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This Is Not Culturally Significant review at the Bunker, London – ‘funny and bittersweet’

This Is Not Culturally Significant at the Bunker Theatre, London. Photo: Bessell McNamee Adam Scott-Rowley in This Is Not Culturally Significant at the Bunker Theatre, London. Photo: Bessell McNamee
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This Is Not Culturally Significant is a one-man show performed by a nude man. But there’s more to it than shock value and provocation. The use of nudity is at once confrontational and an act of vulnerability – it lets the remarkable Adam Scott-Rowley clothe himself in voices.

Smeared in white powder, Scott-Rowley cycles through a morbid menagerie of characters. The first of these is a nasal American cam girl masturbating with her legs spread. While this might seem crude, the tone soon shifts. Other characters include a homeless, crack-addicted Glaswegian woman and a pompous spiritualist professor.

There are times where Scott-Rowley appears possessed, his expressive face contorting into new shapes. We meet a lesbian songstress in mourning for her late wife, a young gay man, a miserable housewife with an emotionally abusive husband, and many others. Seemingly disparate and often played for grotesque laughs, the characters’ stories often overlap. A haunting sadness unites them.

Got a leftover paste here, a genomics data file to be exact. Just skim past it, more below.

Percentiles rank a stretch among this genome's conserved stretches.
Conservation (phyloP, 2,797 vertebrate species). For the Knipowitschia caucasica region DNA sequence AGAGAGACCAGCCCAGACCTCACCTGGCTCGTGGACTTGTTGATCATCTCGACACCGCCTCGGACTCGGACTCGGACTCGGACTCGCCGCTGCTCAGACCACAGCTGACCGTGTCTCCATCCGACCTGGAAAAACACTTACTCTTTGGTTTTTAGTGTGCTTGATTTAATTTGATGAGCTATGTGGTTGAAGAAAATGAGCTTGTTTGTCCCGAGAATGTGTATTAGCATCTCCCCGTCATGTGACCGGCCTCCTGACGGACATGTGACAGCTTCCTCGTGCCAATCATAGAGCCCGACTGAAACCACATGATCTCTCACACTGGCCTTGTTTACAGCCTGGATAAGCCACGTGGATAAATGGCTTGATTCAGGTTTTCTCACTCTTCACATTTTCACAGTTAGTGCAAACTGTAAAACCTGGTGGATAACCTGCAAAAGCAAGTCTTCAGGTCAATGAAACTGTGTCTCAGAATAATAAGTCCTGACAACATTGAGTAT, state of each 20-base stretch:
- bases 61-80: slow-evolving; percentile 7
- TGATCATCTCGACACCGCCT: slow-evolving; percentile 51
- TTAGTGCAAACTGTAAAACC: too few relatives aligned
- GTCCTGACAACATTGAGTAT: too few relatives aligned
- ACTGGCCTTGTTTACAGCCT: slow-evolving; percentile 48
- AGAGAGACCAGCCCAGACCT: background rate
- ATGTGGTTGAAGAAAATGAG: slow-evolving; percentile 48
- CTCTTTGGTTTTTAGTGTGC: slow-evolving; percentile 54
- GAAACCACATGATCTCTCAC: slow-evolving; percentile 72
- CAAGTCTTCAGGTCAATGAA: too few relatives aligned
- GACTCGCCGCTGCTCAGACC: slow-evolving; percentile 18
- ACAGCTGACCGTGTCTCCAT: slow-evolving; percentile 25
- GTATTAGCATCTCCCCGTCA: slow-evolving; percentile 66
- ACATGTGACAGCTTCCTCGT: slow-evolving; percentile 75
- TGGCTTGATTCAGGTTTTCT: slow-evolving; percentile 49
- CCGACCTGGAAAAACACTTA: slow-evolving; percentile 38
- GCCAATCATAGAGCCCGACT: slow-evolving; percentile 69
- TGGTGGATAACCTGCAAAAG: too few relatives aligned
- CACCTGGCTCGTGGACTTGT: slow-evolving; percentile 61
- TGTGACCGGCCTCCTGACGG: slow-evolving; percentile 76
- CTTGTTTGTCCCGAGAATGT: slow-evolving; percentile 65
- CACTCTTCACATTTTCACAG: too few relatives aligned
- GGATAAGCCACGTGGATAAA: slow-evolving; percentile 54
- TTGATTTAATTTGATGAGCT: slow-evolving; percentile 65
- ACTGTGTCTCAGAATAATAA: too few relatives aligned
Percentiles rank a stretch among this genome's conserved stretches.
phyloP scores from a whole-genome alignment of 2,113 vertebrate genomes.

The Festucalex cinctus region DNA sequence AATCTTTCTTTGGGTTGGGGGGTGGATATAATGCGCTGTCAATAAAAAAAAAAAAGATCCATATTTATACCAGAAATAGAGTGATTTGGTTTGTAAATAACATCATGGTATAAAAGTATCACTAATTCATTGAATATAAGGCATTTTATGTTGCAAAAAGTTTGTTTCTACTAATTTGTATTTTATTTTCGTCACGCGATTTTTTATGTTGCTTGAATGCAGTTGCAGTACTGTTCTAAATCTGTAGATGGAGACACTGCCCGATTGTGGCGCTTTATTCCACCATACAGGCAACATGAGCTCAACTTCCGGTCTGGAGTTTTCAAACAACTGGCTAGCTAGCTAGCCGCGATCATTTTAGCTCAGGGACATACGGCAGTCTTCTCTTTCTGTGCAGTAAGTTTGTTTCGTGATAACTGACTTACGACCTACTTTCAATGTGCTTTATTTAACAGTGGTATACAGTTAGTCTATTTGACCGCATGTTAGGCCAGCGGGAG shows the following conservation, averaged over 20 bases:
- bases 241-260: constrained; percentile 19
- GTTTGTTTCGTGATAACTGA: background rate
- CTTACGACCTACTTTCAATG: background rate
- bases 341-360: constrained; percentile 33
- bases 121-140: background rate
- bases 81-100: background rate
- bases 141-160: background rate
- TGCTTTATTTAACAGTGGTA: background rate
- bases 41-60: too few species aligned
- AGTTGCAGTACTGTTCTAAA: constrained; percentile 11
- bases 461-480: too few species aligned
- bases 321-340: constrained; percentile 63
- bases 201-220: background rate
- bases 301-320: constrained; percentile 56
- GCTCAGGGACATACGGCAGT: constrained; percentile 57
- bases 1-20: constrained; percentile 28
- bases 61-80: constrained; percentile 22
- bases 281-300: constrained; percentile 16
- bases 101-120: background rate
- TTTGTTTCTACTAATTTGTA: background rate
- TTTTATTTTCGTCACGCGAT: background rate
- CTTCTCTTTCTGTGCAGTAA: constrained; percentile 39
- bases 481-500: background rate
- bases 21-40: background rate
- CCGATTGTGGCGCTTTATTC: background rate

Simple, striking lighting design, and an almost empty set allows these ghosts to fill up the stage. Scott-Rowley’s caricatures have a League of Gentleman preposterousness to them, but this is often tempered by the harrowing subject matter. Sex – grim, unfulfilling, one-sided – death, queerness and the terrible pain of love binds all of these people together.

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A shocking, funny and bittersweet one-man show crammed with characters